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Summary Free will seems to require powers of rational choice. Some philosophers have looked to empirical psychology to tell us whether we have these powers. A range of experimental evidence has been interpreted as showing that we are less rational than we believe, that our actions are profoundly influenced by factors outside us in ways we do not realise and that consciousness is not directly involved in producing actions. Both the experimental data and its proper interpretation are very controversial. 
Key works The work of John Bargh has convinced some philosophers that we are influenced by factors of which we are unaware in a way that threatens freedom; Bargh 1994 reviews some of the evidence. Caruso 2012 advances this argument more philosophically. Wegner 2002 is an extended argument that consciousness plays no direct role in behaviour. The situationist literature and its challenge to free will is a focus of Doris 2002Bayne 2004 is representative of philosophical criticism of Wegner. 
Introductions Mele 2011;Mele 2008
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  1. Free will? What’s that?Marco Masi - manuscript
    The question of whether we have free will is a longstanding philosophical debate that has led to divided fronts and interpretations. The first ambiguity arises due to a misconception about the relation between causal determinism, as formulated in classical physics, and the notion of free will, which, once clarified, undermines not only compatibilism but also naïve formulations of libertarianism. We show that either one maintains a material monistic physical causal determinism and must give up free will, or one must give (...)
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  2. Yes, we have conscious will.Mark Sharlow - 2007
    In this paper I examine Daniel M. Wegner's line of argument against the causal efficacy of conscious will, as presented in Wegner's book "The Illusion of Conscious Will" (Cambridge, MA: The MIT Press, 2002). I argue that most of the evidence adduced in the book can be interpreted in ways that do not threaten the efficacy of conscious will. Also, I argue that Wegner's view of conscious will is not an empirical thesis, and that certain views of consciousness and the (...)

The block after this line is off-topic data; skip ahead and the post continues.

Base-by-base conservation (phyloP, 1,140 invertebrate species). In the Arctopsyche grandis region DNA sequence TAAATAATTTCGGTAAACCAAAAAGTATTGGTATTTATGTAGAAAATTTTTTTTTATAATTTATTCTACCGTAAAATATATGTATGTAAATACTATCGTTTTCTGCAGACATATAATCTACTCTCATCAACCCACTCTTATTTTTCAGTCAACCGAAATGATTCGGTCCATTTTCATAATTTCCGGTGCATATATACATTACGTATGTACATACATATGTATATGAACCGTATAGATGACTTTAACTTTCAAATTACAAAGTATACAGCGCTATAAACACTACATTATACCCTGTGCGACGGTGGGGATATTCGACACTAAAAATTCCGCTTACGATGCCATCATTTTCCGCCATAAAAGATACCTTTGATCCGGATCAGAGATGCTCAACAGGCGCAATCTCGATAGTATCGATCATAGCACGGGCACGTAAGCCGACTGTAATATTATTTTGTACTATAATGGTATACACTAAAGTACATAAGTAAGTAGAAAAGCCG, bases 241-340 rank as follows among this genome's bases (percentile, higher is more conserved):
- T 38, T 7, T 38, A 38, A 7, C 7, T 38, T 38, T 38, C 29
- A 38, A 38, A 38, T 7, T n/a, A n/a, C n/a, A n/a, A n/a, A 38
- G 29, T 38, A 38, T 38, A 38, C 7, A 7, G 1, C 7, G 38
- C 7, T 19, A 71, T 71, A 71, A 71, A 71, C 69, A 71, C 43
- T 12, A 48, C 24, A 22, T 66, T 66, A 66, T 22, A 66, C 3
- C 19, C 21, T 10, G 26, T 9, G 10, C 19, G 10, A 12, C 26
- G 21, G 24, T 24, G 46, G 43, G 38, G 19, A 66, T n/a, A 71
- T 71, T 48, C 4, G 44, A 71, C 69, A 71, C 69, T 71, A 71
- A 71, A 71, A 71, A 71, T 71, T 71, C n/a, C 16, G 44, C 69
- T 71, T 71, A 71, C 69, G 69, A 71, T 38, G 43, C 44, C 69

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  3. The psychology of volition: ‘Problem and method pass one another by’.Lars Hertzberg - manuscript
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  4. Quality of Will and (Some) Unusual Behavior.Nomy Arpaly - forthcoming - In Matt King & Joshua May (eds.), Agency in Mental Disorder: Philosophical Dimensions. Oxford University Press.
    This chapter explores how far one can go accounting for the moral responsibility implications of several unusual mental conditions using a parsimonious quality-of-will account that relies on the way we talk about moral responsibility in more mundane situations. By contrasting situations involving epistemic irrationality versus cognitive impairment, it becomes clear that the presence of those often (but not always) excuses actions performed by unusual agents. The discussion turns to situations involving unusual motivational states, which are more problematic for quality-of-will accounts, (...)
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  5. The relationship between free will and consciousness.Lieke Joske Franci Asma - forthcoming - Phenomenology and the Cognitive Sciences:1-17.
    Reflection on the relationship between free will and consciousness has mainly revolved around Libet-style experiments, for example by criticizing the claim that conscious intentions never cause what we do. Less attention has been paid to whether this response captures the sense in which consciousness is relevant for free will, however. In this paper I argue that scholars seem to accept two assumptions they should reject: (1) that the relationship between free will and consciousness is best characterized in terms of conscious (...)